Technology is changing the nature of work. To prepare the workforce of tomorrow and ensure sustainable and inclusive growth, education and vocational training will need to adapt to new ways of working.

As companies and organizations in all sectors deploy new technologies—including automation and artificial intelligence—ensuring this evolution fosters shared, sustainable prosperity will likely hinge on how well societies prepare the workforces of tomorrow.

McKinsey & Company – Listen to the article: The skills revolution and the future of learning and earning

Private- and public-sector leaders have a critical role to play in helping to create family-sustaining jobs, close skills gaps, and ensure tech-fueled growth leaves no one behind. This topic is explored in a new report prepared by McKinsey for the 2023 World Government Summit that can be downloaded here. Drawing from McKinsey research, the report examines trends across the major stages of education, from early childhood to lifelong learning, with a particular focus on the Middle East and North Africa (MENA). It highlights the importance of focusing on skills development at all educational stages and examines how new technologies and approaches can help both students entering the workforce and workers to succeed. This report explores eight key findings, among the myriad factors shaping the future of education.

  • Millions of workers globally will need to change occupations as automation is increasingly deployed. In the MENA region, 45 percent of existing work activities can be automated today—close to the global average of 50 percent1—and the skills gap is significant. But studies suggest that MENA countries are highly adaptable.2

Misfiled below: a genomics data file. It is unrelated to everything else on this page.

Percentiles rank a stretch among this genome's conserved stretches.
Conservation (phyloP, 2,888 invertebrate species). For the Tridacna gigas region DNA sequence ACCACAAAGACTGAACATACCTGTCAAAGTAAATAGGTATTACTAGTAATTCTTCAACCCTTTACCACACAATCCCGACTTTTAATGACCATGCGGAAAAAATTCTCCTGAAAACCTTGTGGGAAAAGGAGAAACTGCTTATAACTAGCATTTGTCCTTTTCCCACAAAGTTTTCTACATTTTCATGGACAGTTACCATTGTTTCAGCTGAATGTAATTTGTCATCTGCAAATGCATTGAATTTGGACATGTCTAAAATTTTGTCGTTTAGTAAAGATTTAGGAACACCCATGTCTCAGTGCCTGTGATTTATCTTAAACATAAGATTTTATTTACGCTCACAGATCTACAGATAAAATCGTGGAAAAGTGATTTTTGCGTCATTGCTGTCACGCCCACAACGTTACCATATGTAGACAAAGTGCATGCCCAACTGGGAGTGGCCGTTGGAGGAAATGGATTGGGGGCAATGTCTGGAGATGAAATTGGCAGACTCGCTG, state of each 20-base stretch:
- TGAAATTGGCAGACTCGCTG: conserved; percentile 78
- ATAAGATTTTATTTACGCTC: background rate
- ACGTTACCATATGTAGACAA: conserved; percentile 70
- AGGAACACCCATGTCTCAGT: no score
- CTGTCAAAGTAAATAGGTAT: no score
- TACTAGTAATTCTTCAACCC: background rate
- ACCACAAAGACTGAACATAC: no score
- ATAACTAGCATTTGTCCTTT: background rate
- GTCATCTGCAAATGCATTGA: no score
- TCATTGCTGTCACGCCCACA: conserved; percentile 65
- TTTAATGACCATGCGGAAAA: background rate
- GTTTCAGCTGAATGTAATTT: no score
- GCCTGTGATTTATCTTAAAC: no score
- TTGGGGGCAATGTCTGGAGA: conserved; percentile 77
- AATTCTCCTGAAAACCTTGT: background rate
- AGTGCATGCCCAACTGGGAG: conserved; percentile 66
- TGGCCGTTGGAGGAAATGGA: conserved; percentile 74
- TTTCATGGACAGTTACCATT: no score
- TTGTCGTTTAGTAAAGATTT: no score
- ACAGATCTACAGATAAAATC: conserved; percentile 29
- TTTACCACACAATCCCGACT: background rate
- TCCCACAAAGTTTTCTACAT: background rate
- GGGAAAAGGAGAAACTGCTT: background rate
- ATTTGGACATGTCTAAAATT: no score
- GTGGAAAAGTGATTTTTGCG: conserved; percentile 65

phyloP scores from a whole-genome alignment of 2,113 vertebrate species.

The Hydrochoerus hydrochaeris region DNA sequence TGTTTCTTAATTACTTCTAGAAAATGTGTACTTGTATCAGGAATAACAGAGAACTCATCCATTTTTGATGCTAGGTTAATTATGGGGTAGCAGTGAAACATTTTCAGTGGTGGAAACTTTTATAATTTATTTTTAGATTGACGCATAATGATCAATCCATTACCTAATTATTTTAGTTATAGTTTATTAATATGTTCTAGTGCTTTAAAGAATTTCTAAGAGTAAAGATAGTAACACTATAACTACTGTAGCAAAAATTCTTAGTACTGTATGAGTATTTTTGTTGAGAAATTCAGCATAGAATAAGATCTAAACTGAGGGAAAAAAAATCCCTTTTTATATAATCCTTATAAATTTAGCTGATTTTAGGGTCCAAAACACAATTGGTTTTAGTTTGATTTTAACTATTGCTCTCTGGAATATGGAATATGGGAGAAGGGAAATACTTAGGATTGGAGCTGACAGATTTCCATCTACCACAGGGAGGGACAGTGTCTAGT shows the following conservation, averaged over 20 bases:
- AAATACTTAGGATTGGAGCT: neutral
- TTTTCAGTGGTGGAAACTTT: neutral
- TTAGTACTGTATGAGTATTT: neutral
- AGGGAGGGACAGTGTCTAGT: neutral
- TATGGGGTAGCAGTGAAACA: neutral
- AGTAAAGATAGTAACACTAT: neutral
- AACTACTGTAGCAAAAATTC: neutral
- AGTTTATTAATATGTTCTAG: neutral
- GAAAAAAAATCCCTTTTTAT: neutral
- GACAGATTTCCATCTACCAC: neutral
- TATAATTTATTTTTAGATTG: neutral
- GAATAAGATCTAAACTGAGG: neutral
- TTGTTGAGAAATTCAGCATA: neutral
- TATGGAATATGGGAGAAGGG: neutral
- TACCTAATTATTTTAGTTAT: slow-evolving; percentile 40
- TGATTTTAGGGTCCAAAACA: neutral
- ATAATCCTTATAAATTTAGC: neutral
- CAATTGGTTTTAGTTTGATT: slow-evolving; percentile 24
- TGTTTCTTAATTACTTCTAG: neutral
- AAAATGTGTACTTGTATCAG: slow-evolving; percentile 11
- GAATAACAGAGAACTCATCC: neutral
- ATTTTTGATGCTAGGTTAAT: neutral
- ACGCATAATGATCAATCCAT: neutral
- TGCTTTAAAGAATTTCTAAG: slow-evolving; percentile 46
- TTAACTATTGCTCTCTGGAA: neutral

• Demand for social and emotional skills along with higher cognitive skills will grow, as will demand for both basic and advanced digital skills. Educational systems and companies are already building a living list of future skills to mobilize learners and educators. Alongside skills of the future, focusing on foundational skills including basic literacy and numeracy will be essential.
  • Bold and frequent upskilling can expand earning opportunities. Work experience contributes between 40 and 60 percent of an individual’s overall human capital value, according to our research,3 and people in the most upwardly mobile cohorts make frequent bold moves.
  • Demand for new technologies in education, boosted by the pandemic, is rising. Technologies that enhance connectivity, support self-paced learning, and inform student progress are increasingly deployed as part of a “blended” education in higher education. However, the essence of any successful blended-learning model is to combine the best of technology with intensive human interaction, especially for younger students.
  • Early childhood education is a critical period for skills development. Every dollar invested in high-quality early childhood education produces a 7 to 10 percent per annum return on investment,4 and recognition is growing of the intersection between early education, health, and social services. This is an opportunity for the MENA region, whose preprimary gross enrollment ratio is the third lowest in the world.5
  • K–12 education is seeing increased focus on embedding future skills in curriculums and ways of teaching and engaging students. This often involves approaching basic literacy and numeracy and future skills together and focusing on professional development and training for teachers. Research nonetheless shows that knowledge remains critically important, with major new opportunities arising from cognitive neuroscience and other evidence-based approaches.
  • Higher education is shifting to a skills-first approach. Programs include real-world application of skills, with an emphasis on building communities and networks. A new micro-credentialing system in higher education is also starting to emerge that prepares students for the world of work more flexibly.
  • Skills development continues in the workplace long after formal education ends. To ensure a workforce with skills appropriate for the changing workplace, employers can consider hiring more for skills and less for experience and qualifications, embracing a “talent incubator” mindset that supports employees who take on different roles and being thoughtful and deliberate about how to address skills gaps.

Read report: The skills revolution and the future of learning and earning



Content Source: McKinsey


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